From the middle of the 18th century, the gavotte gradually went out of fashion, although it was still regularly used as a stage dance in French opera by composers such as Rameau. Even Wolfgang Amadeus Mozart even composed a Gavotte for the ballet music to his opera Idomeneo , K. 367 (1779).
"Gavotte de Vestris"
The Gavotte de Vestris is an almost mythical dance in France, which was first performed on January 25, 1785 in André-Ernest-Modeste Grétry Comédie lyrique Panurge dans l'île des lanternes ("Panurge on the island of lanterns") by the famous Dancer Gaëtan Vestris was danced. The brilliant choreography came from Maximilien Gardel and had little to do with the traditional gavotte.
In 1831 the English dancer Théleur translated the Gavotte de Vestris into a shorthand he had invented and thus saved this dance from being completely forgotten. During the 19th century it was introduced at balls and in the repertoire of military music and in France it became the mandatory rehearsal for every prévôt de danse .
Late 19th and 20th centuries
Composers of the late 19th and 20th centuries occasionally wrote “gavottes” that had little or nothing to do with baroque dance, especially the polka-like pieces by Johann Strauss Sohn ( Gavotte der Königin , op. 391) and Carl Michael Ziehrer ( Golden Youth, op. 523); but also for Richard Strauss (Suite in B flat major op. 4).
Closer to the character of the baroque or rococo original are the gavotte in Edvard Grieg's Holberg Suite op. 40, or the (sung) gavotte from Ambroise Thomas ' opera Mignon . Even Jules Massenet settled by time and action of his opera Manon to a few bars "Gavotte" in a scene for coloratura soprano inspired, known as "Gavotte of Manon."
Gavotten also exist in Gilbert and Sullivan: In the second act of The Gondoliers and in the finale of Act I of Ruddigore . Sergei Prokofiev uses a “gavotte” instead of a minuet in his Classical Symphony .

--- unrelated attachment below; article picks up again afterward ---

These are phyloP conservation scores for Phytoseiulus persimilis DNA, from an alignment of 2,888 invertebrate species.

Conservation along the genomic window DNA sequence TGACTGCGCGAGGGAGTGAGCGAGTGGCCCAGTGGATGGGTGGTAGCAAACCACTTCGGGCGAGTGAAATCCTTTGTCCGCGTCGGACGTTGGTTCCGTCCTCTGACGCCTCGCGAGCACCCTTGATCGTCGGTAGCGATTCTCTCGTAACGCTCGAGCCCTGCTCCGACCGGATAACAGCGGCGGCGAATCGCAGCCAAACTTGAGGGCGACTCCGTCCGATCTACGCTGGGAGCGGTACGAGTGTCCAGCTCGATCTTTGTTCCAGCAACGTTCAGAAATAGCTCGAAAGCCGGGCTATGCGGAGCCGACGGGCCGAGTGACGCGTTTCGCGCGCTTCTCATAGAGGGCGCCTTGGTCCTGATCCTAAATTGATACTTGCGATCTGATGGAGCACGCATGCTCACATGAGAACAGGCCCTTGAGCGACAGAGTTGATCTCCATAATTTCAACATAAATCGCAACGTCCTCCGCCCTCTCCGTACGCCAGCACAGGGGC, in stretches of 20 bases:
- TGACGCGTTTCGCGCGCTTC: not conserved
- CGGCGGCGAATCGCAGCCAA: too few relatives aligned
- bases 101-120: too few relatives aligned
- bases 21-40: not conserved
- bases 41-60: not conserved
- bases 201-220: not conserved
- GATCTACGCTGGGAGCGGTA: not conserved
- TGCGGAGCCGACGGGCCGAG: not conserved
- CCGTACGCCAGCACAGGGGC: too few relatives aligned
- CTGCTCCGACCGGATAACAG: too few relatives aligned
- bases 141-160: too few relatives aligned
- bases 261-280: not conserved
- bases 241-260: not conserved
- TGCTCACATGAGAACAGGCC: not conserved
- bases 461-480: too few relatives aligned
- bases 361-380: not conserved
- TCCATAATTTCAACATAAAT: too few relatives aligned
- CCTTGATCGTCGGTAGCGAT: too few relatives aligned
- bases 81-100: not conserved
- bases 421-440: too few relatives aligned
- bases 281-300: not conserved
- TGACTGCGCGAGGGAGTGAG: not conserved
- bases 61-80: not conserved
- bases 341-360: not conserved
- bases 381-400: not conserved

The so-called “glow worm idyll” from the opera Lysistrata (1902) by Paul Lincke is also known as Gavotte Pavlova because it was a favorite piece of the famous dancer Anna Pawlowa , who invented her own choreography and danced on her tours.
Gavotte in Breton music
As a folk dance and folk music genre, the gavotte is still alive today in Brittany , where numerous gavottes ( Gavotte de l'Aven , Dañs Fisel , Gavotte des Montagnes , Kost ar c'hoad ) are an integral part of dance festivals such as the Fest-noz . It has a two-bar structure in common with the baroque gavotte. The rhythm is mostly a syncopated 4/4 time, but 9/8 and 5/8 time should also occur.
The Gavotte des Montagnes and the Dañs Fisel are i. d. Usually performed in a three-part suite in which the first fast part ( tone simpl ) is followed by a slow step dance ( Tamm-kreiz ), which in turn is followed by a fast closing part ( tone doubl ). This has the same rhythm as the tone simpl , but the second part of the two-part melody is here often lengthened by a few characteristic bars.
- Thoinot Arbeau: Orchésographie ... Jehan des Preyz, Langres 1589 / réedition 1596 (privilege of November 22, 1588). = Orchésography. Reprint of the 1588 edition. Olms, Hildesheim 1989, ISBN 3-487-06697-1 . Digital copies : http://imslp.org/wiki/Orchésographie (Arbeau, Thoinot) ,